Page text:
physical abuse, such as pictures if you have these.

Protecting yourself after you have left

If you leave your partner because of abuse, you may not want people to know the
reason you left.
It is your decision whether or not you tell people that you have suffered domestic abuse;
but if you believe you may still be at risk, it might increase your safety if you tell your
family and friends, your children’s school, and your employer or college what is
happening, so that they do not inadvertently give out any information to your ex-partner.
They will also be more prepared and better able to help you in an emergency.
If you have left home, but are staying in the same town or area, these are some of the
ways in which you might be able to increase your safety:
● Try not to place yourself in a vulnerable position or isolate yourself.
● Try to avoid any places, such as shops, banks, and eating places, that you used
to use when you were together.
● Try to alter your routines as much as you can.
● If you have any regular appointments that your partner knows about (for
example, with a counsellor or health practitioner) try to change your appointment
time and/or the location of the appointment.
● Try to choose a safe route, or alter the route you take or the form of transport you
use, when approaching or leaving places you cannot avoid – such as your place
of work, the children’s school, or your GP’s surgery.
● Tell your children’s school, nursery or child-minder what has happened, and let
them know who will pick them up. Make sure they do not release the children to
anyone else or give your new address or telephone number to anyone. (You may
want to establish a password with them, and give them copies of any court
orders, if you have them.)
● Consider telling your employer or others at your place of work – particularly if you
think your partner may try to contact you there.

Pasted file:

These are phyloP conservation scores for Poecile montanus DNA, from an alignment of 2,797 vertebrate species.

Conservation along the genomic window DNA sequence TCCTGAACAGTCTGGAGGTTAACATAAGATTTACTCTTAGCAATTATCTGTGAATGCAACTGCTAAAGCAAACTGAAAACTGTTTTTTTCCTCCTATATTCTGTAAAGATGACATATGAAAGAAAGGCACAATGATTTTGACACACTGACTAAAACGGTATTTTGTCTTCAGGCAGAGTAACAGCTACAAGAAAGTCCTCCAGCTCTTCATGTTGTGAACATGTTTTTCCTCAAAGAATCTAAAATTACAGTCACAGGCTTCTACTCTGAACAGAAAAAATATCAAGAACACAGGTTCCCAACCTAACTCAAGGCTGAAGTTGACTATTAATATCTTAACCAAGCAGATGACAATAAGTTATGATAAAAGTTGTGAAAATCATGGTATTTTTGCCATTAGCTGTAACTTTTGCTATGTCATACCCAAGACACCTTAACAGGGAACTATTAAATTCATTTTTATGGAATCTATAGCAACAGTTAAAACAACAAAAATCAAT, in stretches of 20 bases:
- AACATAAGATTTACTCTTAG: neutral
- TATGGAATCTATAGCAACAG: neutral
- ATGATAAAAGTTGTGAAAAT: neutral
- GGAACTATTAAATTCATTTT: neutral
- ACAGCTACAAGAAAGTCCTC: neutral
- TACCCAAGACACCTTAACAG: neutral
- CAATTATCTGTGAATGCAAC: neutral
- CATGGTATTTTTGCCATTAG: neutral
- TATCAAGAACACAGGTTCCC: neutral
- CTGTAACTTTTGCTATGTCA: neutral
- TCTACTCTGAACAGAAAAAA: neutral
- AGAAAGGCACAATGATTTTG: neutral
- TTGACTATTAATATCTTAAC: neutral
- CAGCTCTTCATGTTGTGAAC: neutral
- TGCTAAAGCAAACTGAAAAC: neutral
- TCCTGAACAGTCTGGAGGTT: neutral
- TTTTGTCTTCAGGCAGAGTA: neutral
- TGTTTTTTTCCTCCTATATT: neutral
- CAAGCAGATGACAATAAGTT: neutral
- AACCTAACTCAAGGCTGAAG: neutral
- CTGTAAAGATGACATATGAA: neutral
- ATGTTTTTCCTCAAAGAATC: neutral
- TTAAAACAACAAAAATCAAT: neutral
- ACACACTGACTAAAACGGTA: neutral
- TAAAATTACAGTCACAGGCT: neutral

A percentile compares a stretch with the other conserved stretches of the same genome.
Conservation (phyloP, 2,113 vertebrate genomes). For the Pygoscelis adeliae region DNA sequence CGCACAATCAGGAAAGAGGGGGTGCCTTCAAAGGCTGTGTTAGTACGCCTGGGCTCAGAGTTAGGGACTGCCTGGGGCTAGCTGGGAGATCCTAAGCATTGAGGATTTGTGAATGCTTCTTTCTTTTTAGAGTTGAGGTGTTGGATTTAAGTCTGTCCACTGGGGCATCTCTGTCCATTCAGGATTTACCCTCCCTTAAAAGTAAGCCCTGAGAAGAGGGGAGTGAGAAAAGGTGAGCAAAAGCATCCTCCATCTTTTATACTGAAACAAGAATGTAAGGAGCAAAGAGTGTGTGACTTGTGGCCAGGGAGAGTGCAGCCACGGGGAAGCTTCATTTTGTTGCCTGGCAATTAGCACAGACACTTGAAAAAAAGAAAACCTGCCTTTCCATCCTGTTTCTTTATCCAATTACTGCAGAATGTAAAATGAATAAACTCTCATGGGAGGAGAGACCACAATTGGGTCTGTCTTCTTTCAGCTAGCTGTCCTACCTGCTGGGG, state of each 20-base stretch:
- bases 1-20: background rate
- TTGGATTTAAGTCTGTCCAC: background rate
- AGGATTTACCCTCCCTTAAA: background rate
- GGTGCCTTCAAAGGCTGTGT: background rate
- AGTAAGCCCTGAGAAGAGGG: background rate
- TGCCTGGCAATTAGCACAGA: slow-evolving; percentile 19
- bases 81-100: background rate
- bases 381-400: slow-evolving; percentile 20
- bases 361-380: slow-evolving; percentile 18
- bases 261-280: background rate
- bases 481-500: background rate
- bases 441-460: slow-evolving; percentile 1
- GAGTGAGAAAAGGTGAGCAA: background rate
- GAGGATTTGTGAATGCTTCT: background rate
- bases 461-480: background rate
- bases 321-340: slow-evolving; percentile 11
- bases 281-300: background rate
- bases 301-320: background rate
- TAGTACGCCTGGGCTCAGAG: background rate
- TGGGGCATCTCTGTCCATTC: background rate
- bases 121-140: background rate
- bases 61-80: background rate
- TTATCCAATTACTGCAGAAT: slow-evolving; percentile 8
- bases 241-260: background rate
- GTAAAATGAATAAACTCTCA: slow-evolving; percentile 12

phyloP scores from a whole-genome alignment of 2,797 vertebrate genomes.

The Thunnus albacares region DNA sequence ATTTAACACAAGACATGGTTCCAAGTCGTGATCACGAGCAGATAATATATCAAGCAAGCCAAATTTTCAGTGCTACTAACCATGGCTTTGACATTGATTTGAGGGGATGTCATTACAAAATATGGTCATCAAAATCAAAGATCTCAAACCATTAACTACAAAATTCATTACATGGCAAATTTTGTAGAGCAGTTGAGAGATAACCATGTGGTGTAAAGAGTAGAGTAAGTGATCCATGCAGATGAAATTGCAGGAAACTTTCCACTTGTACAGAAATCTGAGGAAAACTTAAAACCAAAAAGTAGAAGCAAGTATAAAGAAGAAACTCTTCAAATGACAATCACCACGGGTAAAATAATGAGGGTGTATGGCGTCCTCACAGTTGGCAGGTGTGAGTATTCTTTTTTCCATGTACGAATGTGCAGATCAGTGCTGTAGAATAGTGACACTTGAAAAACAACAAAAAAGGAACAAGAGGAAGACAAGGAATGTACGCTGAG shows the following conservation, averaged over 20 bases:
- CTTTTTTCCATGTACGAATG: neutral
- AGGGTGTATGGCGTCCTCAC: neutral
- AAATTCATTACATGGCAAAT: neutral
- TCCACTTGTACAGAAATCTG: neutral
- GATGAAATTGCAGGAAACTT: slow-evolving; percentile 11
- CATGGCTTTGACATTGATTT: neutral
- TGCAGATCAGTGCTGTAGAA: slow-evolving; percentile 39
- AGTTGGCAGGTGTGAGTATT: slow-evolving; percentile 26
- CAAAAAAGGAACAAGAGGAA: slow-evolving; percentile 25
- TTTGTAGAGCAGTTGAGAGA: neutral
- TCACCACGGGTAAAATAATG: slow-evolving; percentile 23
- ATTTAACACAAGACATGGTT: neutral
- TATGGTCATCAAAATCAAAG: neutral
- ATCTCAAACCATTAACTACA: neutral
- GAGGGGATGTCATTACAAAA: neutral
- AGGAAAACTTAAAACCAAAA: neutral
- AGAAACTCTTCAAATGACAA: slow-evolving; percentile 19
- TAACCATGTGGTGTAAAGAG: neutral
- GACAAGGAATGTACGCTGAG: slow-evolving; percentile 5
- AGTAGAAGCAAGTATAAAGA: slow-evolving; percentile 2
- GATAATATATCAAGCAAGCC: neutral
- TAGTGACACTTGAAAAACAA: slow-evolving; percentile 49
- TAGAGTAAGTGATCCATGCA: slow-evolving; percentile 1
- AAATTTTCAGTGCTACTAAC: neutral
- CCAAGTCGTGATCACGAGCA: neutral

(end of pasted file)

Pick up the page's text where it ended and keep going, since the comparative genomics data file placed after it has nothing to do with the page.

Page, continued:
If you have moved away from your area, and don’t want your abuser to know where you
are, then you need to take particular care with anything that may indicate your location;
for example:

● Your mobile phone could be ‘tracked’; this is only supposed to happen if you
have given your permission, but if your partner has had access to your mobile
phone, he could have sent a consenting message purporting to come from you. If
you think this could be the case, you should contact the company providing the
tracking facility and withdraw your permission; or if you are in any doubt, change
your phone.
● Try to avoid using shared credit or debit cards or joint bank accounts: if the
statement is sent to your ex-partner, he will see the transactions you have made.
● Make sure that your address does not appear on any court papers. (If you are
staying in a refuge, they will advise you on this.)
● If you need to phone your abuser (or anyone with whom he is in contact), make
sure your telephone number is untraceable.
● Talk to your children about the need to keep your address and location

If you stay or return to your home
If you stay or return to your home after your partner has left, then you will probably have
an occupation order or a protection order (see getting an injunction). However, it is
important to know that you do not have to stay at home – with or without an injunction –
if you do not feel safe there.

You could also consider the following:

● Changing the locks on all doors.
● Putting locks on all windows if you don’t have them already.
● Informing the neighbors that your partner no longer lives there, and asking them
to tell you – or call the police – if they see him nearby.
Changing your telephone number and making it ex-directory.
● Using an answering machine to screen calls.
● Keeping copies of all court orders together with dates and times of previous
incidents and call-outs for reference if you need to call the police again.
If your ex-partner continues the abuse
If your ex-partner continues to harass, threaten or abuse you, make sure you keep
detailed records of each incident, including the date and time it occurred, what was said
or done, and, if possible, photographs of the damage to your property or injuries to
yourself or others.
If your partner or ex-partner injures you, see your doctor or go to the hospital for
treatment and ask them to document your visit.
After this, make sure you report it at your nearest police station. This then becomes a
court case, where you can get a restraining order.